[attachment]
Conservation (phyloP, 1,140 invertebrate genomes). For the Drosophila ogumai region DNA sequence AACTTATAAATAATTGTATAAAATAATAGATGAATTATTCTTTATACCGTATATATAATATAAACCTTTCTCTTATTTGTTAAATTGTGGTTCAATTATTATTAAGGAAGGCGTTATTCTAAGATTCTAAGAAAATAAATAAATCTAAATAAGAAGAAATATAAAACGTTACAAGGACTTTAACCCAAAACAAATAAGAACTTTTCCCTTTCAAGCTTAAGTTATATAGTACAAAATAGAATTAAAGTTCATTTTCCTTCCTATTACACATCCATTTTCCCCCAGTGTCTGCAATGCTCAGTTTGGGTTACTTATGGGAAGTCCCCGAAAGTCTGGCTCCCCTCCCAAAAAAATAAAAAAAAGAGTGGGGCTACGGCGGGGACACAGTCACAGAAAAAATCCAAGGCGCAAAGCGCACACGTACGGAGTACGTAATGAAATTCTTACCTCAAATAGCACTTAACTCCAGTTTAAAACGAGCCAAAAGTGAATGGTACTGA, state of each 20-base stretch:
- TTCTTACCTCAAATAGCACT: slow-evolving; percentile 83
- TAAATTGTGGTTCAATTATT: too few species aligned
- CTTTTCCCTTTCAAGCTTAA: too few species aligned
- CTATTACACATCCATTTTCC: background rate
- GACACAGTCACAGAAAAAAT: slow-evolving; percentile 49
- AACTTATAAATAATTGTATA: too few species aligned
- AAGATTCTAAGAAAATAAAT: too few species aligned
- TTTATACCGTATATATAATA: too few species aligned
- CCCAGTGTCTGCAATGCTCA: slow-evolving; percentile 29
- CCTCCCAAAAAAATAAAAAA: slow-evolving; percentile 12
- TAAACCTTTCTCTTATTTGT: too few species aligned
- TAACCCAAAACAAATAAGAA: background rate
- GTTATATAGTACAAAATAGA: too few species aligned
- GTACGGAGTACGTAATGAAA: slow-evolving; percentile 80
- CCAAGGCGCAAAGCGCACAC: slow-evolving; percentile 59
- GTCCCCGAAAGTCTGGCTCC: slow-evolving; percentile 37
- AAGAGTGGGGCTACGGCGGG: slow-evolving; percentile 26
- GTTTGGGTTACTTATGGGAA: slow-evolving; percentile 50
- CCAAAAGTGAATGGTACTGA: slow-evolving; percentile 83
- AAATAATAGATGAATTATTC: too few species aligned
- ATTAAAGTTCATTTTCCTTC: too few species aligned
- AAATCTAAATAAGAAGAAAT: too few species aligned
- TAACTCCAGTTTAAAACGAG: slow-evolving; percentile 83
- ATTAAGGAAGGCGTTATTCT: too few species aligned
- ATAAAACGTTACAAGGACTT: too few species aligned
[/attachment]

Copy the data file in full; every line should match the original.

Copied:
Conservation (phyloP, 1,140 invertebrate genomes). For the Drosophila ogumai region DNA sequence AACTTATAAATAATTGTATAAAATAATAGATGAATTATTCTTTATACCGTATATATAATATAAACCTTTCTCTTATTTGTTAAATTGTGGTTCAATTATTATTAAGGAAGGCGTTATTCTAAGATTCTAAGAAAATAAATAAATCTAAATAAGAAGAAATATAAAACGTTACAAGGACTTTAACCCAAAACAAATAAGAACTTTTCCCTTTCAAGCTTAAGTTATATAGTACAAAATAGAATTAAAGTTCATTTTCCTTCCTATTACACATCCATTTTCCCCCAGTGTCTGCAATGCTCAGTTTGGGTTACTTATGGGAAGTCCCCGAAAGTCTGGCTCCCCTCCCAAAAAAATAAAAAAAAGAGTGGGGCTACGGCGGGGACACAGTCACAGAAAAAATCCAAGGCGCAAAGCGCACACGTACGGAGTACGTAATGAAATTCTTACCTCAAATAGCACTTAACTCCAGTTTAAAACGAGCCAAAAGTGAATGGTACTGA, state of each 20-base stretch:
- TTCTTACCTCAAATAGCACT: slow-evolving; percentile 83
- TAAATTGTGGTTCAATTATT: too few species aligned
- CTTTTCCCTTTCAAGCTTAA: too few species aligned
- CTATTACACATCCATTTTCC: background rate
- GACACAGTCACAGAAAAAAT: slow-evolving; percentile 49
- AACTTATAAATAATTGTATA: too few species aligned
- AAGATTCTAAGAAAATAAAT: too few species aligned
- TTTATACCGTATATATAATA: too few species aligned
- CCCAGTGTCTGCAATGCTCA: slow-evolving; percentile 29
- CCTCCCAAAAAAATAAAAAA: slow-evolving; percentile 12
- TAAACCTTTCTCTTATTTGT: too few species aligned
- TAACCCAAAACAAATAAGAA: background rate
- GTTATATAGTACAAAATAGA: too few species aligned
- GTACGGAGTACGTAATGAAA: slow-evolving; percentile 80
- CCAAGGCGCAAAGCGCACAC: slow-evolving; percentile 59
- GTCCCCGAAAGTCTGGCTCC: slow-evolving; percentile 37
- AAGAGTGGGGCTACGGCGGG: slow-evolving; percentile 26
- GTTTGGGTTACTTATGGGAA: slow-evolving; percentile 50
- CCAAAAGTGAATGGTACTGA: slow-evolving; percentile 83
- AAATAATAGATGAATTATTC: too few species aligned
- ATTAAAGTTCATTTTCCTTC: too few species aligned
- AAATCTAAATAAGAAGAAAT: too few species aligned
- TAACTCCAGTTTAAAACGAG: slow-evolving; percentile 83
- ATTAAGGAAGGCGTTATTCT: too few species aligned
- ATAAAACGTTACAAGGACTT: too few species aligned